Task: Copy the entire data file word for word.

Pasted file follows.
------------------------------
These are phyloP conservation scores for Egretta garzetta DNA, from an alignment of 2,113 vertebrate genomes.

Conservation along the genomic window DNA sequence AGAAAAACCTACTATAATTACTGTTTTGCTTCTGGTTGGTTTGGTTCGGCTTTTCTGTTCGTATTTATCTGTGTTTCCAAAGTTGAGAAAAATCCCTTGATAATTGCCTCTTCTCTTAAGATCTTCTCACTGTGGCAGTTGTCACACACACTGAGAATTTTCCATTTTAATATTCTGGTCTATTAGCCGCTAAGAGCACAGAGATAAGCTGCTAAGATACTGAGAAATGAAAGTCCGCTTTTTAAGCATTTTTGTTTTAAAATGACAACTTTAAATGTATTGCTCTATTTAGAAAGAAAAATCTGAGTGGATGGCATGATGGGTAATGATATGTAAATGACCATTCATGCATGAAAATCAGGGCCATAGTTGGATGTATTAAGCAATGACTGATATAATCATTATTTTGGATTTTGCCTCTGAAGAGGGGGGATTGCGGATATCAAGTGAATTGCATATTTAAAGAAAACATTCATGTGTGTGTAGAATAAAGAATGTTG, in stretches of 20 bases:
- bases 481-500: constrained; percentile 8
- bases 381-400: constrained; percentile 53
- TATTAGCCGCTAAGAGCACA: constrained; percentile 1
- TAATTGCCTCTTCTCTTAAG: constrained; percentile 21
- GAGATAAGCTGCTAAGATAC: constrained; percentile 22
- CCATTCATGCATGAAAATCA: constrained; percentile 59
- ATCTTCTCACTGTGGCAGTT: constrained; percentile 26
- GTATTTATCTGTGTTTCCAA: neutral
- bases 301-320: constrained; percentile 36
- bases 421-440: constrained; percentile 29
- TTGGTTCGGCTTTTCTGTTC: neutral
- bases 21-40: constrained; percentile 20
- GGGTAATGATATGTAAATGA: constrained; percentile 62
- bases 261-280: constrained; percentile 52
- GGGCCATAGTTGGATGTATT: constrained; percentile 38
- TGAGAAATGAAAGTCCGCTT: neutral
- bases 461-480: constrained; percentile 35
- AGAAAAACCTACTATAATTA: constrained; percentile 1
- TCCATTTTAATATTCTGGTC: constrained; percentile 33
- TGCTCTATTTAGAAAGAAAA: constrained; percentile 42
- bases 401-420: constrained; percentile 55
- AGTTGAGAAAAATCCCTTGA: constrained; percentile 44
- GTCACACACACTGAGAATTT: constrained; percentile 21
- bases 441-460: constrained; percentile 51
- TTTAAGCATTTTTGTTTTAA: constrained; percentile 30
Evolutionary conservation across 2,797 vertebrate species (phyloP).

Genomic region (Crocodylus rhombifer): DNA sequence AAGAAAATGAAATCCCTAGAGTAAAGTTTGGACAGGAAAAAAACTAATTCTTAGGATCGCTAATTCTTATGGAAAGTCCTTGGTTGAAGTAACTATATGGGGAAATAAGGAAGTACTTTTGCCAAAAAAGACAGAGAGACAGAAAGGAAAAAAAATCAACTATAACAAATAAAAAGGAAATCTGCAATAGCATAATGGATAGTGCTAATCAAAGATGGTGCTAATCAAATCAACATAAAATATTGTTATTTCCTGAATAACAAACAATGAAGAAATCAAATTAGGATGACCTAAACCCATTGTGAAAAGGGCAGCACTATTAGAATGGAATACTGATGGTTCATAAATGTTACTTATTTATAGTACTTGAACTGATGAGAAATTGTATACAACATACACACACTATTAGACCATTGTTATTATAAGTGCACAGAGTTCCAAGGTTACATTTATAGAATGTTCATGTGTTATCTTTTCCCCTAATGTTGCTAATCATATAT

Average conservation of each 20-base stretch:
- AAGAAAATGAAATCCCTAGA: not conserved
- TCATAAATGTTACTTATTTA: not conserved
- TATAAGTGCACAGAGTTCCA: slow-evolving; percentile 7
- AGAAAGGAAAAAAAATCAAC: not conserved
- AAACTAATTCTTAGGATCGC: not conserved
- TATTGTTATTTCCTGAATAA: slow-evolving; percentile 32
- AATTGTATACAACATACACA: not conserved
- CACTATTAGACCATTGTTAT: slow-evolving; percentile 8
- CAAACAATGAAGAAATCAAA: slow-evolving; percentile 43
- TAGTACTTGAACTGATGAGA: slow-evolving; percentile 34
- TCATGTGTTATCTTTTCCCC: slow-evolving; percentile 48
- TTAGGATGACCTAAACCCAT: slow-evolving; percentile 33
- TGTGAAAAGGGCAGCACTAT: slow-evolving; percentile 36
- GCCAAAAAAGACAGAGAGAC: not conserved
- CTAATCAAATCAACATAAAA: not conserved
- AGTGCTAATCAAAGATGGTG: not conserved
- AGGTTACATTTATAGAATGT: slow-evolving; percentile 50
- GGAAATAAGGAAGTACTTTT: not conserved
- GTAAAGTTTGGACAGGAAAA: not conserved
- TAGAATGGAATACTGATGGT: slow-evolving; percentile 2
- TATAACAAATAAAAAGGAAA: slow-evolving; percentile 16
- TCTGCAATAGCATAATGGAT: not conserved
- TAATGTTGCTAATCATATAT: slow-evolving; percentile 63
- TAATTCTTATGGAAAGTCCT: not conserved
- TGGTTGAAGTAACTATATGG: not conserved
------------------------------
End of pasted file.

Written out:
These are phyloP conservation scores for Egretta garzetta DNA, from an alignment of 2,113 vertebrate genomes.

Conservation along the genomic window DNA sequence AGAAAAACCTACTATAATTACTGTTTTGCTTCTGGTTGGTTTGGTTCGGCTTTTCTGTTCGTATTTATCTGTGTTTCCAAAGTTGAGAAAAATCCCTTGATAATTGCCTCTTCTCTTAAGATCTTCTCACTGTGGCAGTTGTCACACACACTGAGAATTTTCCATTTTAATATTCTGGTCTATTAGCCGCTAAGAGCACAGAGATAAGCTGCTAAGATACTGAGAAATGAAAGTCCGCTTTTTAAGCATTTTTGTTTTAAAATGACAACTTTAAATGTATTGCTCTATTTAGAAAGAAAAATCTGAGTGGATGGCATGATGGGTAATGATATGTAAATGACCATTCATGCATGAAAATCAGGGCCATAGTTGGATGTATTAAGCAATGACTGATATAATCATTATTTTGGATTTTGCCTCTGAAGAGGGGGGATTGCGGATATCAAGTGAATTGCATATTTAAAGAAAACATTCATGTGTGTGTAGAATAAAGAATGTTG, in stretches of 20 bases:
- bases 481-500: constrained; percentile 8
- bases 381-400: constrained; percentile 53
- TATTAGCCGCTAAGAGCACA: constrained; percentile 1
- TAATTGCCTCTTCTCTTAAG: constrained; percentile 21
- GAGATAAGCTGCTAAGATAC: constrained; percentile 22
- CCATTCATGCATGAAAATCA: constrained; percentile 59
- ATCTTCTCACTGTGGCAGTT: constrained; percentile 26
- GTATTTATCTGTGTTTCCAA: neutral
- bases 301-320: constrained; percentile 36
- bases 421-440: constrained; percentile 29
- TTGGTTCGGCTTTTCTGTTC: neutral
- bases 21-40: constrained; percentile 20
- GGGTAATGATATGTAAATGA: constrained; percentile 62
- bases 261-280: constrained; percentile 52
- GGGCCATAGTTGGATGTATT: constrained; percentile 38
- TGAGAAATGAAAGTCCGCTT: neutral
- bases 461-480: constrained; percentile 35
- AGAAAAACCTACTATAATTA: constrained; percentile 1
- TCCATTTTAATATTCTGGTC: constrained; percentile 33
- TGCTCTATTTAGAAAGAAAA: constrained; percentile 42
- bases 401-420: constrained; percentile 55
- AGTTGAGAAAAATCCCTTGA: constrained; percentile 44
- GTCACACACACTGAGAATTT: constrained; percentile 21
- bases 441-460: constrained; percentile 51
- TTTAAGCATTTTTGTTTTAA: constrained; percentile 30
Evolutionary conservation across 2,797 vertebrate species (phyloP).

Genomic region (Crocodylus rhombifer): DNA sequence AAGAAAATGAAATCCCTAGAGTAAAGTTTGGACAGGAAAAAAACTAATTCTTAGGATCGCTAATTCTTATGGAAAGTCCTTGGTTGAAGTAACTATATGGGGAAATAAGGAAGTACTTTTGCCAAAAAAGACAGAGAGACAGAAAGGAAAAAAAATCAACTATAACAAATAAAAAGGAAATCTGCAATAGCATAATGGATAGTGCTAATCAAAGATGGTGCTAATCAAATCAACATAAAATATTGTTATTTCCTGAATAACAAACAATGAAGAAATCAAATTAGGATGACCTAAACCCATTGTGAAAAGGGCAGCACTATTAGAATGGAATACTGATGGTTCATAAATGTTACTTATTTATAGTACTTGAACTGATGAGAAATTGTATACAACATACACACACTATTAGACCATTGTTATTATAAGTGCACAGAGTTCCAAGGTTACATTTATAGAATGTTCATGTGTTATCTTTTCCCCTAATGTTGCTAATCATATAT

Average conservation of each 20-base stretch:
- AAGAAAATGAAATCCCTAGA: not conserved
- TCATAAATGTTACTTATTTA: not conserved
- TATAAGTGCACAGAGTTCCA: slow-evolving; percentile 7
- AGAAAGGAAAAAAAATCAAC: not conserved
- AAACTAATTCTTAGGATCGC: not conserved
- TATTGTTATTTCCTGAATAA: slow-evolving; percentile 32
- AATTGTATACAACATACACA: not conserved
- CACTATTAGACCATTGTTAT: slow-evolving; percentile 8
- CAAACAATGAAGAAATCAAA: slow-evolving; percentile 43
- TAGTACTTGAACTGATGAGA: slow-evolving; percentile 34
- TCATGTGTTATCTTTTCCCC: slow-evolving; percentile 48
- TTAGGATGACCTAAACCCAT: slow-evolving; percentile 33
- TGTGAAAAGGGCAGCACTAT: slow-evolving; percentile 36
- GCCAAAAAAGACAGAGAGAC: not conserved
- CTAATCAAATCAACATAAAA: not conserved
- AGTGCTAATCAAAGATGGTG: not conserved
- AGGTTACATTTATAGAATGT: slow-evolving; percentile 50
- GGAAATAAGGAAGTACTTTT: not conserved
- GTAAAGTTTGGACAGGAAAA: not conserved
- TAGAATGGAATACTGATGGT: slow-evolving; percentile 2
- TATAACAAATAAAAAGGAAA: slow-evolving; percentile 16
- TCTGCAATAGCATAATGGAT: not conserved
- TAATGTTGCTAATCATATAT: slow-evolving; percentile 63
- TAATTCTTATGGAAAGTCCT: not conserved
- TGGTTGAAGTAACTATATGG: not conserved